An Enthusiastic Admirer of the Führer

Norbert Mayer

Die Presse (03/14/2008)

Commemoration. On March 12, 1938, the National Socialists also took over power of the Burgtheater. Seventy years later the theatre commemorates the dramatic changes since then with “Never again. How safe is the European peace project?”

March 12, 2008 in the Burgtheater. The house is sold out. A letter from Paula Wessley is read: “As an artist who was always committed to giving  expression to the culture of her Austrian homeland and, thus, bringing the essence of what is German on the Donau to all Germans, I deeply welcome the reunification of Austria with the old German Reich.” The crowd begins whispering; some of the older people in the audience groan at the thought of being confronted with this chapter of Austrian history of theatre, which was still considered taboo in many places.

Another letter is read, this time by Attila Hörbiger. “We artists are happy and proud to be able to work together on great, new German works and will unanimously endorse our Führer on April 10!” Some in the audience moan, writhe in their seats; most of them look shocked. Sitting on the stage is Elisabeth Orth, appearing composed and serious. She is one of the members of the ensemble of the Burgtheater commemorating the events following Annexation. At this moment, however, one thinks of her primarily as the daughter of two legendary figures who let themselves be seduced by Hitler. Some probably thought secretly about what was written in those days when the Nazis took over power.

The commemorative event is dubbed “Never Again!”  Director Klaus Bachler, thus, made an important political event possible, carrying one back to the religious origins of the Theater. It is to be a cleansing ritual, and through expression, evil will be banned.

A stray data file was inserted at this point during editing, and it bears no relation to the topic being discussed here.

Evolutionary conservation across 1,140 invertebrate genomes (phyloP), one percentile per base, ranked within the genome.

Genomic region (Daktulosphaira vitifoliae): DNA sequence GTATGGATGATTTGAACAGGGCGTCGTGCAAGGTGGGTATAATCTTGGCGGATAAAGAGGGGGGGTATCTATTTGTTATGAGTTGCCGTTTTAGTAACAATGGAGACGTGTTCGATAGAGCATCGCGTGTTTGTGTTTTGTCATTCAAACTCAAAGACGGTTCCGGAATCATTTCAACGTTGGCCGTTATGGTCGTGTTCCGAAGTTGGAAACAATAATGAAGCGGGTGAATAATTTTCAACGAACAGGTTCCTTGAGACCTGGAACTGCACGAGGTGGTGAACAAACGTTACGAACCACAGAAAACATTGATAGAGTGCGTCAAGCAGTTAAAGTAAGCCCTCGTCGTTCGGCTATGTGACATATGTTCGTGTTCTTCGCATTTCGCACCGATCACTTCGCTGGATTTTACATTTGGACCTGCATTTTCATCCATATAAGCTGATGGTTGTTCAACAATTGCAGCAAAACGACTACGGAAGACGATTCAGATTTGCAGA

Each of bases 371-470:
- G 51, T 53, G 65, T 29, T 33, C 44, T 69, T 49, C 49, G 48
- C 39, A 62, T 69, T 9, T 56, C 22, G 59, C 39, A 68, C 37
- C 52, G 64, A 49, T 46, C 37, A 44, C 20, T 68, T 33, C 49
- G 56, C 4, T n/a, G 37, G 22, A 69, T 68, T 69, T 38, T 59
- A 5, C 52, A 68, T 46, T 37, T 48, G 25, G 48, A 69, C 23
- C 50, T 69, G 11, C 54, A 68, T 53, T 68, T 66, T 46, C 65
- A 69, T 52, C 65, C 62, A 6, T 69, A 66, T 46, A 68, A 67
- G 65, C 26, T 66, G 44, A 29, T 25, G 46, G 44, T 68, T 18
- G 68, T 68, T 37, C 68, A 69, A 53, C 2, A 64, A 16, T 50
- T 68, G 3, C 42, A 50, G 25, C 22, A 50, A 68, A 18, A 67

The Names of Those Murdered and Expelled
In addition to Orth and the director (who represents contemporary witness Otto Tausig who is ill), Birgit Minichmayr, Johannes Krisch and Klaus Maria Brandauer perform readings on the stage. Included in the collage of readings, one hears “The Return of a New Reich” (a text selected by Sebastian Humber and Rita Czapk) from hard liners like author Jelusich, who regularly worked his way up the ladder to be on the board of directors, and from denouncers like Otto Hartmann, who was responsible for many death sentences. One hears about the unspeakable production of the “Merchant of Venice” by Lothar Müthel with Werner Krauß playing the main role. One hears about Rosa Albach-Retty, reeling from the idea of annexation: “Like everyone, I am naturally an enthusiastic admirer of the Führer, but I take pride in being particularly close to him.” She gushes about meetings with Hitler in Berchtesgaden, while many colleagues from the theatre are being fired, denounced and are fearing for their lives.

When the names of the victims are read out loud, when portraits of actors and actresses who had been expelled were projected onto a screen, it becomes silent: Ernst Arndt, Fritz Blum, Karl Eidlitz, Josef Gielen, Nora Gregor, Ernst Haeussermann, Lilly Karoly, Fritz Lehmann, Tini Senders, Lilly Stepanek, Fritz Strassni, Hans Wengraf, Else Wohlgemuth and Karl Zeska.

Former Minister Rudolf Scholten reads the statement by Jorge Semprún who was ill and unable to attend, and Bulgarian author Dimitré Dinev sheds light on the present. “How secure is the European peace project?” is the other question. On March 11, 1938, Sigmund Freud entered two Latin words into his diary, writes Semprún: “Finis Austriae.” He could have also written “Finis Europae.” How, however, does one save Europe? Decisive for Semprún is not the question of roots - that would be narrow-minded - but the question of critical intellect. He quotes Edmund Husserl, who in 1935 demanded heroics of reason. “Europe’s biggest danger is fatigue.” That was enough warning.